Chapter 6. Lists

So far, we’ve seen lists in a few contexts, but we haven’t really explored how they work and why they’re useful. Since lists are central to Lisp, this chapter provides a thorough look at this data structure.

The Simple View of Lists

As we’ve already seen, a list in Lisp is a sequence of zero or more Lisp expressions enclosed in parentheses. Lists may be nested; that is, the enclosed subexpressions may include one or more lists. Here are a few examples:

(a b c)        ;list of three symbols
(7 "foo")      ;list of number and string
((4.12 31178)) ;list of one element: a sublist of two numbers

The empty list () is synonymous with the symbol nil.

The functions car and cdr [23] are used to access parts of a list: car yields the first element in a list, and cdr yields the remainder of the list (everything but the first element).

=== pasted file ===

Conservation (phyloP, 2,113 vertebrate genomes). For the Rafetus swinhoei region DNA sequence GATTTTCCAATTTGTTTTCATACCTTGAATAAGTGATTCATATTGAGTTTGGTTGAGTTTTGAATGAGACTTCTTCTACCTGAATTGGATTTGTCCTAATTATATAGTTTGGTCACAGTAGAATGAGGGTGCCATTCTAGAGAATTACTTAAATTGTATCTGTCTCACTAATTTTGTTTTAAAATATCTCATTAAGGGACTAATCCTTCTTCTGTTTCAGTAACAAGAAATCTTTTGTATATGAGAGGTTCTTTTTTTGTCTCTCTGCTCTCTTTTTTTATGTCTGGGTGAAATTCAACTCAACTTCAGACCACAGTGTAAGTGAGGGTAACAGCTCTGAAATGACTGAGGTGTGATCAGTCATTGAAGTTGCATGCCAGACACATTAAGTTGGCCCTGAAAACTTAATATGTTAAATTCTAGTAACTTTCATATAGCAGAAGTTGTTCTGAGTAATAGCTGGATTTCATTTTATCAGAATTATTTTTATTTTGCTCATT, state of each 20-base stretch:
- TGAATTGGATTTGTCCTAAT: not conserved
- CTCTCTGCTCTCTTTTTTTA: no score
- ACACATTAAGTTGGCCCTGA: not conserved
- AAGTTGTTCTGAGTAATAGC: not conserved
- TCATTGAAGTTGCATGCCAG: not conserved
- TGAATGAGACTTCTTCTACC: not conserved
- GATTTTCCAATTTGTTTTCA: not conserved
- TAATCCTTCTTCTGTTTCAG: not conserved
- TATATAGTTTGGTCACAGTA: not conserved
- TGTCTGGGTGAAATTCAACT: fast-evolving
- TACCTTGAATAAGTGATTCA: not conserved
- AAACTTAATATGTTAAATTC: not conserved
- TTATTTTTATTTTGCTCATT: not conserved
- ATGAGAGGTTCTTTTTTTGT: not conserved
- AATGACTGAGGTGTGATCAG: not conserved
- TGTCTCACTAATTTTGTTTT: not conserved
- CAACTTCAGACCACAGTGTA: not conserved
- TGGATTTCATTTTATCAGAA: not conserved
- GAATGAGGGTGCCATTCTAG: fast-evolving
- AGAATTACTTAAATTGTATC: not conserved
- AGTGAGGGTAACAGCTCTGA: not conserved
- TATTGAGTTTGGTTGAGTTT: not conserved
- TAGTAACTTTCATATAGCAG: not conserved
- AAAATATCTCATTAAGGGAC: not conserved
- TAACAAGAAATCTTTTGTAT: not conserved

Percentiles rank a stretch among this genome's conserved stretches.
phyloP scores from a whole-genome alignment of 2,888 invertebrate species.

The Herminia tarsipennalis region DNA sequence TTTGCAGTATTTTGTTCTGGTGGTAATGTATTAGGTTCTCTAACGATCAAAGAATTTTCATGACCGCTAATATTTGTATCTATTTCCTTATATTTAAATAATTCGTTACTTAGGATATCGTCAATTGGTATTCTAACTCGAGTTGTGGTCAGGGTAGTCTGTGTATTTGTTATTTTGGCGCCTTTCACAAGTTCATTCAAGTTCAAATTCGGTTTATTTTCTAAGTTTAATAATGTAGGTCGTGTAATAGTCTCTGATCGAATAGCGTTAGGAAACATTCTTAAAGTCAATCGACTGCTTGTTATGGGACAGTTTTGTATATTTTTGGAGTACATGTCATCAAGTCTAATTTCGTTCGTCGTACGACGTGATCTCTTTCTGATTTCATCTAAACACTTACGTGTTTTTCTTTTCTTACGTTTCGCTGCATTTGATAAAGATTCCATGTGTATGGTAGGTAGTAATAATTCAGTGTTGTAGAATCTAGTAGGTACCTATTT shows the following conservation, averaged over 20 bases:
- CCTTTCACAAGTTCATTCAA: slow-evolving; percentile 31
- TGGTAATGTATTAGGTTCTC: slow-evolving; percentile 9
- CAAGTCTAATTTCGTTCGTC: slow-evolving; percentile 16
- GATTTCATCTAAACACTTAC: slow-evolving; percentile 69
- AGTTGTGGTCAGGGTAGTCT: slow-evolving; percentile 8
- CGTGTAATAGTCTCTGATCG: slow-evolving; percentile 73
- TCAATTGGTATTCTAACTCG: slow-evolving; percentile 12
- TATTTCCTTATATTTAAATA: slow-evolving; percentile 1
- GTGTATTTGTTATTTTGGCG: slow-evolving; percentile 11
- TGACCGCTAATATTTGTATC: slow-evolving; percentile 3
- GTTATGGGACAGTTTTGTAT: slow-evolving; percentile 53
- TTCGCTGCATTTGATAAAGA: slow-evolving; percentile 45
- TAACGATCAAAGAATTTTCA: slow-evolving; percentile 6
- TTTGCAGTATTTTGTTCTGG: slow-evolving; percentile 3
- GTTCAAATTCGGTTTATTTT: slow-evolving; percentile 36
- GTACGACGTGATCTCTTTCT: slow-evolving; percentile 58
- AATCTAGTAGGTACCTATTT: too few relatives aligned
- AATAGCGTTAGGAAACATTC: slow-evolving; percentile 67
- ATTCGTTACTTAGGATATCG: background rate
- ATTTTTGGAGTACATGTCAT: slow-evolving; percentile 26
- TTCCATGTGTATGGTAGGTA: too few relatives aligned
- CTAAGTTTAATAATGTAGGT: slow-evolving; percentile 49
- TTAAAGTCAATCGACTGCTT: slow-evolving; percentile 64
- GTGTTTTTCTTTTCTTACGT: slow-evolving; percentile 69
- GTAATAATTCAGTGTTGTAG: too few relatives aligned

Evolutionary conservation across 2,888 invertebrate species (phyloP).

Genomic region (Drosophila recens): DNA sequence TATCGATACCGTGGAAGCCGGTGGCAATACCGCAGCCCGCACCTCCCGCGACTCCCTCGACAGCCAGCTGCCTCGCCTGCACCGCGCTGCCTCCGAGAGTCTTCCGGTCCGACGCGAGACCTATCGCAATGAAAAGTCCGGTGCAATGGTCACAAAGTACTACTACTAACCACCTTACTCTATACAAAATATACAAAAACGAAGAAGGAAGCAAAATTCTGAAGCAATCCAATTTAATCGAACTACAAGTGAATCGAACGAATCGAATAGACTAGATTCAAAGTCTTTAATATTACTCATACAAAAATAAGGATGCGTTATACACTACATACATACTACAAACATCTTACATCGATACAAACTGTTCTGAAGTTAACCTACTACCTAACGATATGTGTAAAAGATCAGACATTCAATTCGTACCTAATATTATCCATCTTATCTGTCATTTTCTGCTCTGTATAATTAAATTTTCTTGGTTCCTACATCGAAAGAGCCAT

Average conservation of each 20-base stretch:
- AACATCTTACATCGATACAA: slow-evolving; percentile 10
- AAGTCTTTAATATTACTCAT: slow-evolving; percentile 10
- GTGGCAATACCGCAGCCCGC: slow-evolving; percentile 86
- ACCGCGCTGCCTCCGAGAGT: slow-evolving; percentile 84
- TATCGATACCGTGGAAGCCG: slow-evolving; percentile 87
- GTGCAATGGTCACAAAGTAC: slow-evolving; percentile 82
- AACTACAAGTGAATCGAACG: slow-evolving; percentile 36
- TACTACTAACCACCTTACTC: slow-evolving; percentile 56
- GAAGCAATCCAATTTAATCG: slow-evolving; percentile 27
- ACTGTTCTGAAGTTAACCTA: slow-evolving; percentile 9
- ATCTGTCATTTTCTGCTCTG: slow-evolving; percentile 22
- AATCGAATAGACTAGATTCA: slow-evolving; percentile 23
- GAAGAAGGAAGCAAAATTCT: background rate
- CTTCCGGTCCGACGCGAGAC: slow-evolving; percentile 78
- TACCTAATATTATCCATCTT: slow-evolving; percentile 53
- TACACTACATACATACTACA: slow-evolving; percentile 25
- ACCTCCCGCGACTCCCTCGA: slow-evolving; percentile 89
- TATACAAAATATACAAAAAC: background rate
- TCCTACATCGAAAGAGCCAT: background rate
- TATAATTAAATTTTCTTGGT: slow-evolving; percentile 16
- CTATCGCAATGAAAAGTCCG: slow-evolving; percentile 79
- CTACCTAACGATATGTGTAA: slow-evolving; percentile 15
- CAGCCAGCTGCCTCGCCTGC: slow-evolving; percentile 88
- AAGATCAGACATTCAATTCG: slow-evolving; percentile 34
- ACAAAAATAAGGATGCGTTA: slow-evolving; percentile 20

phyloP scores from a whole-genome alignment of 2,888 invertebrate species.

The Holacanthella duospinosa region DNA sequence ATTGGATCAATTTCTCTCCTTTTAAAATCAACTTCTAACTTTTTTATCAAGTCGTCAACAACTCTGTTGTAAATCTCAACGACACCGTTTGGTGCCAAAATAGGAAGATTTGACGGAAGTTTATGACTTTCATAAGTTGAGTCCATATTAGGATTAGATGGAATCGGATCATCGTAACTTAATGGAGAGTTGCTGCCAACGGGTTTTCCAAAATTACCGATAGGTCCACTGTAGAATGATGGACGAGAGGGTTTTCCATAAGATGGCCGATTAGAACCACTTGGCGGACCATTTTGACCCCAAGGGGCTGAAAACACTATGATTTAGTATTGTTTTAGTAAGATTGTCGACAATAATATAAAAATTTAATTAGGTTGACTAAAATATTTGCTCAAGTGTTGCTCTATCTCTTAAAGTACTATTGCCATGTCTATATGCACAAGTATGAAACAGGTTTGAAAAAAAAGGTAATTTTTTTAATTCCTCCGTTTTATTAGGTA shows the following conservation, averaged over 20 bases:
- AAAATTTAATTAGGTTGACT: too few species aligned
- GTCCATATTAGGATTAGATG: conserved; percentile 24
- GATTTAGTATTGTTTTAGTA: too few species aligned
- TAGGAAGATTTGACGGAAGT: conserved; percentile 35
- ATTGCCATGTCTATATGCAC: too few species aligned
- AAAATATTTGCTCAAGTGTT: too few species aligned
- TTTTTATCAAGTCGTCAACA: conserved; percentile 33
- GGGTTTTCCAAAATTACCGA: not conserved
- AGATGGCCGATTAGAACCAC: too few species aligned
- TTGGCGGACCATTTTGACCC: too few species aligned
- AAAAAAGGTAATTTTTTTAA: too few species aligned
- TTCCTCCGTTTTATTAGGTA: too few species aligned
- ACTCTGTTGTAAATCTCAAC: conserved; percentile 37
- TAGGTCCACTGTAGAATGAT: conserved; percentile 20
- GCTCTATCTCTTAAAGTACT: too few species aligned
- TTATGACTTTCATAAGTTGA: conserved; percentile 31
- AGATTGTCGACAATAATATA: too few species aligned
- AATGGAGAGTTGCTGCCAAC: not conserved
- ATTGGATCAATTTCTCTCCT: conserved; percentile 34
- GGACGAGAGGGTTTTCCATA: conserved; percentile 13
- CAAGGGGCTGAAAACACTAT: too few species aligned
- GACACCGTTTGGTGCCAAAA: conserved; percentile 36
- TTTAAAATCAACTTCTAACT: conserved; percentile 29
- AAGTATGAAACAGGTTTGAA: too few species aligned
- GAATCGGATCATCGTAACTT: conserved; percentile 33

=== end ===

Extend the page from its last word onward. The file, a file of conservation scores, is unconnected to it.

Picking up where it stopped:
(car '(a b c)) ⇒ a
(cdr '(a b c)) ⇒ (b c)
(car (cdr '(a b c))) ⇒ b

(Recall that quoting an expression—even a complete list—means to use that expression literally. So '(a b c) means the list containing a, b, and c, not the result of calling function a on arguments b and c.)

The cdr of a one-element list is nil:

(cdr '(x)) ⇒ nil

The car and cdr of the empty list are both nil:

(car '()) ⇒ nil
(cdr '()) ⇒ nil

Note that this is also true of the list containing nil:

(car '(nil)) ⇒ nil
(cdr '(nil)) ⇒ nil

This ...

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